No, I was the oldest of three. My brother had—I don’t know if he had to begin with, but eventually he was brain-damaged, and it was rather hard with him. And I had a younger sister, who these days is in America.

Abbate:

What did your parents do for a living?

Hersom:

Ah, well that was one reason for the move: my father was an Inspector of Taxes, and they moved them around every four years.

Abbate:

Why?

Hersom:

I suppose so that they didn’t to know too much about their.... I don’t know! I don’t know why; it was just what happened. And he managed to get himself moved around [within] the area, so that (possibly by lodging out for the week) we would stay in the same place, so that I could go to school in Birmingham when I was eleven.

Abbate:

What kind of school was that, in Birmingham?

Hersom:

Well, when the Education Act came in in 1944, it became a direct-grant school, which was one of those taking their money direct from the government—not being organized by the local authority. These days it’s an independent school. It’s part of the King Edward’s Foundation in Birmingham.

Abbate:

Was that just girls, or mixed?

Hersom:

The school was just girls, but there was a boys’ school as well.

Abbate:

But that was separate.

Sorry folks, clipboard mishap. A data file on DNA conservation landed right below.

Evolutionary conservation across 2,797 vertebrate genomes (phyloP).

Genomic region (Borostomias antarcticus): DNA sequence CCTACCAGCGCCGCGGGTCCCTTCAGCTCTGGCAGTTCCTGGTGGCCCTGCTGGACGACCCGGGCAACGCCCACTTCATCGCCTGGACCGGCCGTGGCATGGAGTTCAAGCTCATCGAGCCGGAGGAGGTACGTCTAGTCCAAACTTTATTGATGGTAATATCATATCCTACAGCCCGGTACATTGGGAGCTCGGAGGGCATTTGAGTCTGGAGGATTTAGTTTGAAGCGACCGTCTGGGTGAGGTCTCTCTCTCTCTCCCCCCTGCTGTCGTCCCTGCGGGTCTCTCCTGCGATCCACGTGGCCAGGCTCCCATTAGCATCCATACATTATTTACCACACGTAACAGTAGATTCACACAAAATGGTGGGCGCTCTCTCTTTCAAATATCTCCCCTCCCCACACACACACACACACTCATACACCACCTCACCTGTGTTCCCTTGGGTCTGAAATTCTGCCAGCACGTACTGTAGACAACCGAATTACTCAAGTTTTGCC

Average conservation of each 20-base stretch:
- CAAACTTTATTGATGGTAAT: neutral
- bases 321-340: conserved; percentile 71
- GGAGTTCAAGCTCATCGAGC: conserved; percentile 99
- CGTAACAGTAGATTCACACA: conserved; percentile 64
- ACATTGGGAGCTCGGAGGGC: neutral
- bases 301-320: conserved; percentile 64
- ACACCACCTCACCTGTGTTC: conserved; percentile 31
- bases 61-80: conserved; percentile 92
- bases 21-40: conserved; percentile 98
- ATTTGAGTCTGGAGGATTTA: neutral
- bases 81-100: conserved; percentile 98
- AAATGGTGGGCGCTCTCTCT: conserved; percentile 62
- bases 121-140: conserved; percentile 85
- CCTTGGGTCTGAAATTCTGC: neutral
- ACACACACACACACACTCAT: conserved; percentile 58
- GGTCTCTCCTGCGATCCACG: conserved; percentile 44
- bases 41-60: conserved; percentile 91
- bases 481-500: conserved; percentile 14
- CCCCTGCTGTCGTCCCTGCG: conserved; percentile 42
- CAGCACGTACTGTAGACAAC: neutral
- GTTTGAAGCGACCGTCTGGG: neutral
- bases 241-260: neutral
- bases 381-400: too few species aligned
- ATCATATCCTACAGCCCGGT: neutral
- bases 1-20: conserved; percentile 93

Hersom:

It was separate, yes. It was a girls’ school.

At school I was just fairly good at everything, and very good at maths—and very good at netball, and very good at gym, and singing, and did all the usual things! I mean, it was during the War, so it was a bit restricted.

Abbate:

Did your parents encourage you to have a career?

Hersom:

We, we never talked about careers, but they certainly—because I had this ability, they encouraged that I should stay at school. They expected that I would stay at school and carry on. My father was a very bright boy at school. He won a scholarship to the Devon County School, where he progressed rapidly through the school and then sat in the Sixth Form for about four years, taking his highers again and again. I don’t know whether the school had never heard of a university, but he didn’t go anywhere. My mother had done kindergarten training—teaching—but I think at that time, it wasn’t expected that married women carried on working.

Abbate:

So she didn’t.

Hersom:

No.

So, what do you want to know about my school?

Abbate:

Were you generally encouraged by your teachers at that school?

Hersom:

Oh yes. Later on, after I’d left school, one of the teachers said, “It’s so easy: they just teach themselves!”

Abbate:

The students at that school?

Hersom:

Because they took a high-intelligence intake; so that the average intelligence was [very high].

Abbate:

So it was quite selective.

Hersom:

Yes. Oh, it was definitely selective.

Abbate:

And then did you end up going to Cambridge?

Hersom:

Oh yes! [laughs.]

Abbate:

Was that just very easy? I mean, I know you have to take those special exams to go there.

Hersom:

Yes. I mean, I wanted to do it, and my teacher thought I was capable, and I did the work. I did enough work, and I did the other things as well. I always had a lot of energy to do these things. I didn’t get a scholarship—I couldn’t go to London with a scholarship—but I went to Cambridge, and that was quite good.

Abbate:

I don’t know the system too well. If you didn’t have a scholarship, did you have to work at the same time? Or how did that work?

Hersom: